A third criticism is that the welfare state allegedly provides its dependents with a similar level of income to the minimum wage. Critics argue that fraud and economic inactivity are apparently quite common now in the United Kingdom and France[citation needed]. Some conservatives in the UK claim that the welfare state has produced a generation of dependents who, instead of working, rely solely upon the state for income and support; even though assistance is only legally available to those unable to work. The welfare state in the UK was created to provide certain people with a basic level of benefits in order to alleviate poverty, but that as a matter of opinion has been expanded to provide a larger number of people with more money than the country can ideally afford. Some feel that this argument is demonstrably false: the benefits system in the UK provides individuals with considerably less money than the national minimum wage, although people on welfare often find that they qualify for a variety of benefits, including benefits in-kind, such as accommodation costs which usually make the overall benefits much higher than basic figures show.[34][35]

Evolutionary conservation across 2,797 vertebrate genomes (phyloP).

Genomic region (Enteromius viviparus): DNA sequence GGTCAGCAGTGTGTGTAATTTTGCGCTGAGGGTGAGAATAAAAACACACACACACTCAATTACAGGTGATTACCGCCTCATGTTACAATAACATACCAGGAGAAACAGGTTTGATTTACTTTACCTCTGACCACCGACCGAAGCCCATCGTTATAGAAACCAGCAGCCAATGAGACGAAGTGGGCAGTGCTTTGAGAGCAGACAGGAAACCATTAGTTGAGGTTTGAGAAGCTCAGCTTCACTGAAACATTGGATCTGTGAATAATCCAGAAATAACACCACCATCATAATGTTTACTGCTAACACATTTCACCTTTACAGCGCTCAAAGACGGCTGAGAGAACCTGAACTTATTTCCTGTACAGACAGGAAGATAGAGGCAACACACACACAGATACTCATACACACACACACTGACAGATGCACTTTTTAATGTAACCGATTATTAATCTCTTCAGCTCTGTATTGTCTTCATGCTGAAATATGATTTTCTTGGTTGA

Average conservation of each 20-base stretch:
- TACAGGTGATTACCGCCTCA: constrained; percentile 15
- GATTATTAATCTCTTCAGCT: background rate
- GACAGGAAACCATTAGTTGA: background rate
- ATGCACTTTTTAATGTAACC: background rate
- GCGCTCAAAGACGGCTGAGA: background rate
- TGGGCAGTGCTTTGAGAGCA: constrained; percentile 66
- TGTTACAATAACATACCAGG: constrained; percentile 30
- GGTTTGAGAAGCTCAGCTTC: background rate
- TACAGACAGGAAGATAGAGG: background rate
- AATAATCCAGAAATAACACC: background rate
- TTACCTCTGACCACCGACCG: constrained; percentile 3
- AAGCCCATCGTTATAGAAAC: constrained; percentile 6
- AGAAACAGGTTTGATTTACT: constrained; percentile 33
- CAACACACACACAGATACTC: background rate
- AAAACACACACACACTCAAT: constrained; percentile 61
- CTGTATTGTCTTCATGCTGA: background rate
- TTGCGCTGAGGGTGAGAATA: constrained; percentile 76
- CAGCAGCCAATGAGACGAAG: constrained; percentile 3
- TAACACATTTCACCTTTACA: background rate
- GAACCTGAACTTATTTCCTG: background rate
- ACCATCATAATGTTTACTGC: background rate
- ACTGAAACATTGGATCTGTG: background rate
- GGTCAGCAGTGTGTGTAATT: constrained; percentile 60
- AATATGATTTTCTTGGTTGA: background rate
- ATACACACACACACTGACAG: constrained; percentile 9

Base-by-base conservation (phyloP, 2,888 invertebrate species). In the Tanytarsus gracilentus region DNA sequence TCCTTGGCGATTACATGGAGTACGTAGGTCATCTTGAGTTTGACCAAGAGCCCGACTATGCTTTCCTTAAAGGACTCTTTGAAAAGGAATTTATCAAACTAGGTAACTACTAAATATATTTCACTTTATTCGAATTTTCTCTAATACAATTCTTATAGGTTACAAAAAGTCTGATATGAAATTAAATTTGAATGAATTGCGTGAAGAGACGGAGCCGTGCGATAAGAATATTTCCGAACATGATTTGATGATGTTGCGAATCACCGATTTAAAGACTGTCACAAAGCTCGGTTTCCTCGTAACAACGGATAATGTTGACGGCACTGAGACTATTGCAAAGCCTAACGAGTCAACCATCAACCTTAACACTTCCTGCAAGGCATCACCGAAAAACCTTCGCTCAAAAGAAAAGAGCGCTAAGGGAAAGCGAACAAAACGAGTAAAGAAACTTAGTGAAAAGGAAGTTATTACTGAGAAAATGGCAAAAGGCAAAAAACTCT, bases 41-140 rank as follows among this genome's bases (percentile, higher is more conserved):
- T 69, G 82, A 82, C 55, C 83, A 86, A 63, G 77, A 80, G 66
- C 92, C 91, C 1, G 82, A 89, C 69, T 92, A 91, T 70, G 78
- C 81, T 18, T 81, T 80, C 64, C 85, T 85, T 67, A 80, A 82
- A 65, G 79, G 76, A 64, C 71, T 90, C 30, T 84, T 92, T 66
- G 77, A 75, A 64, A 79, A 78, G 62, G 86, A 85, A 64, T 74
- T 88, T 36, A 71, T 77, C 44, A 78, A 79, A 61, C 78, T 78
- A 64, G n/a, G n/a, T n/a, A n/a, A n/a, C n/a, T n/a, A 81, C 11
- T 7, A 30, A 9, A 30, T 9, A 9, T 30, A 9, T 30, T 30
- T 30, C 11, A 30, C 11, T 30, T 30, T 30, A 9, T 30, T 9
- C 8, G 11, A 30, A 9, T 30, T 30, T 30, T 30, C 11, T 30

A fourth criticism of the welfare state is that it results in high taxes. This is usually true,[citation needed] as evidenced by places like Denmark (tax level at 48.9% of GDP in 2007)[36] and Sweden (tax level at 48.2% of GDP in 2007).[36]
A fifth criticism of the welfare state is the belief that welfare services provided by the state are more expensive and less efficient than the same services would be if provided by private businesses. In 2000, Louis Kaplow and Steven Shavell published two papers stating that any social policy based on such concepts as justice or fairness would result in an economy which is Pareto inefficient.[citation needed] Anything which is supplied free at the point of consumption would be subject to artificially high demand, whereas resources would be more properly allocated if provision reflected the cost.[citation needed]
The most extreme criticisms of states and governments are made by anarchists, who believe that all states and governments are undesirable and/or unnecessary. Some socialist anarchists believe that while social welfare gives a certain level of independency from the market and individual capitalists, it creates dependence to the state, which is the institution that, according to this view, supports and protects capitalism in the first place. Nonetheless, according to Noam Chomsky, "social democrats and anarchists always agreed, fairly generally, on so-called 'welfare state measures'" and "Anarchists propose other measures to deal with these problems, without recourse to state authority."[37] Some socialist anarchists believe in stopping welfare programs only if it means abolishing government and capitalism as well.[38]